Science, Travel, and Journalism

This past weekend, Billboard staff got the opportunity to travel to Washington, D.C. to participate in the ACP/CMA Media Conference. I went with our editor-in-chief, Hannah.  We stayed at the Grand Hyatt Hotel, where the conference was to be held. We left early Thursday morning and arrived in time to check in and go up to our rooms. There were a few sessions that day, so Hannah and I went together to a session about travel journalism. We began taking notes from speaker Marian Liu as she presented her session “Writing About Music and Travel – and Getting Paid For It.” She discussed ways to talk to bands and their publicists, how to be safe when traveling for a publication, and more ways to succeed in the business. Her advice was to start small with local bands to build up your portfolio.

Friday was much busier, with our first session of the day coming from Victor Greto titled “Writing Profiles and Features: Getting the Right Anecdote.” It included a workshop exercise in which we introduced ourselves to someone new and wrote a short profile on them. This gave us a chance to meet other prospective journalists like ourselves and a chance to write about someone we had just met, testing our ability as writers while learning how to improve.

The next session we had, Hannah and I split apart. I went to Katherine Myrick Parks’ session titled “Reaching Beyond the Dream Job.” She gave us the story of her own journalism career, the mistakes she made, the things she learned, and answered questions from the audience to give further advice. Her takeaway was to find three or four core values to never compromise on and stick to them. If that means starting your own business, so be it. Parks actually did begin her own publication, Global Press, that employs 100% women from everywhere around the world. She has a nonprofit linked to Global Press that aids women from areas of poverty to be able to get an education and produce articles for her company, giving them a job and an education where otherwise they would have none.

Following that session, I went to another music-related session led by Sonya Singh titled “No, Really, I’m with the Band: Breaking into Music Journalism Wherever You Are.” Singh got her start in California by building a relationship with a local band, and as they grew in popularity she was able to follow their band and others close to them, writing more articles as time went on. She emphasized the importance of having a relationship with the band, artist, publicist, and even the manager that you are interviewing, as it helps you get the best story possible while keeping the chance for future interviews open.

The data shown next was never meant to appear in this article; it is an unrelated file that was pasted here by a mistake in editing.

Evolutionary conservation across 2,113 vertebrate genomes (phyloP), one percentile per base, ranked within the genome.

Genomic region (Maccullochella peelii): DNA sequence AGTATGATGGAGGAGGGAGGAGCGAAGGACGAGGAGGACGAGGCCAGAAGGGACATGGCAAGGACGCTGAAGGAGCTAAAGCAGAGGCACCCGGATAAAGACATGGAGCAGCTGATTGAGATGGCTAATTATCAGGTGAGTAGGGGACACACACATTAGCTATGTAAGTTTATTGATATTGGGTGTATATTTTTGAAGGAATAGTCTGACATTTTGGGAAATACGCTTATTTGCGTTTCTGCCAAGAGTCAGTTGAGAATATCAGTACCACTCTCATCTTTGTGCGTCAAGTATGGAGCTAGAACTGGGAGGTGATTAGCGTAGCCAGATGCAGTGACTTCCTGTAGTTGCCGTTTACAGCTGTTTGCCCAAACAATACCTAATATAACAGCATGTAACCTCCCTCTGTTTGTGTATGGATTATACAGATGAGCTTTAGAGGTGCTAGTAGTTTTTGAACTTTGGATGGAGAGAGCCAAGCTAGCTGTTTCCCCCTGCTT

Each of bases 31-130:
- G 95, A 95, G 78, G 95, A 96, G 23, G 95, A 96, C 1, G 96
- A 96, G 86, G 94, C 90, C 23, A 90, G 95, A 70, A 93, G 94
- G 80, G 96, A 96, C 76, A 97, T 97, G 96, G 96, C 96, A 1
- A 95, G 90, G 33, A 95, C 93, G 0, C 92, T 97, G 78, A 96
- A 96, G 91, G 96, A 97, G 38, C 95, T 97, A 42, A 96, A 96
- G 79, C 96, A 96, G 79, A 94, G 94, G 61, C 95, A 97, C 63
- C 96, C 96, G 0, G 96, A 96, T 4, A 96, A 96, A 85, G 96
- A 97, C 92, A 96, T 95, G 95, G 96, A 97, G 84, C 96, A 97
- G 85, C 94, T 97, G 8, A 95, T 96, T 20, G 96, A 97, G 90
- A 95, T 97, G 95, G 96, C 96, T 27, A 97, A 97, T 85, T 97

That concluded the sessions for Friday. Saturday morning, Hannah and I took the chance to explore the Newseum, a wonderful museum dedicated to the history of reporting and journalism from when it began as storytelling to today’s online articles. They had artifacts from every large news story that has happened in American history, including items from the American Revolution and terrorist attacks such as the Unabomber’s cabin or other artifacts from 9/11. Unfortunately, the Newseum is closing its doors soon, so I am very grateful I was able to see it before it closed down.

When we got back, we attended a few more sessions, starting with a Q&A panel titled “Landing a Job in Media Today.” The panel included Lisa Renze-Rhodes, Clea Benson, Ted Kim, Doug Lederman, Vimal Patel, and Alex Rosenwald, each from different publications. As the title suggests, the panel had questions based around how to successfully get a job in media today. Each panelist took turns answering the questions asked by either the crowd or the host, giving advice and tips for what makes them throw applications away and what would send it to the top of the pile.

Following that session, I attended one which would become my personal favorite. “Science, Health, and Environmental Journalism” was a Q&A panel led by Erik Vance and Nsikan Akpan, both of whom were familiar with the other from previous articles researched and written together. They had a slideshow of the work they did together, including Vance being bitten by ants as part of an old world cure for pain. They reminded students that science doesn’t have to go over your head, you can do a little research on your own if the topic truly interests you so you don’t go into an interview unprepared. Science can be found everywhere, and it needs to be written about. This was the only science-related session the entire weekend, and I felt really special to be able to attend it.

The final session of the day was Bianca Quilantan’s “How to Make the Most Out of Your Internships.” Since I have an internship requirement for my major, I really wanted to go to this one to get some advice on the whole process. Quilantan gave expert advice, as she had just graduated and got a job from her internship this year. She supports being aggressive and meeting your potential boss in person, putting a face to the name on your application, and she emphasized self-worth. “You are a reporter, not an intern,” Quilantan said. That mentality has helped her get through bouts of imposter syndrome when she would take on more high-profile stories.

Sunday, Hannah and I explored D.C. a little more, going to multiple gardens in the center of the city. We saw statue gardens, wide open greens with a tent and a carousel, botanical gardens and even a moon garden within the botanical gardens! It was a fantastic experience to participate in, and I am very grateful to the Billboard for the chance to go and learn so much about the career path I’ll be taking.

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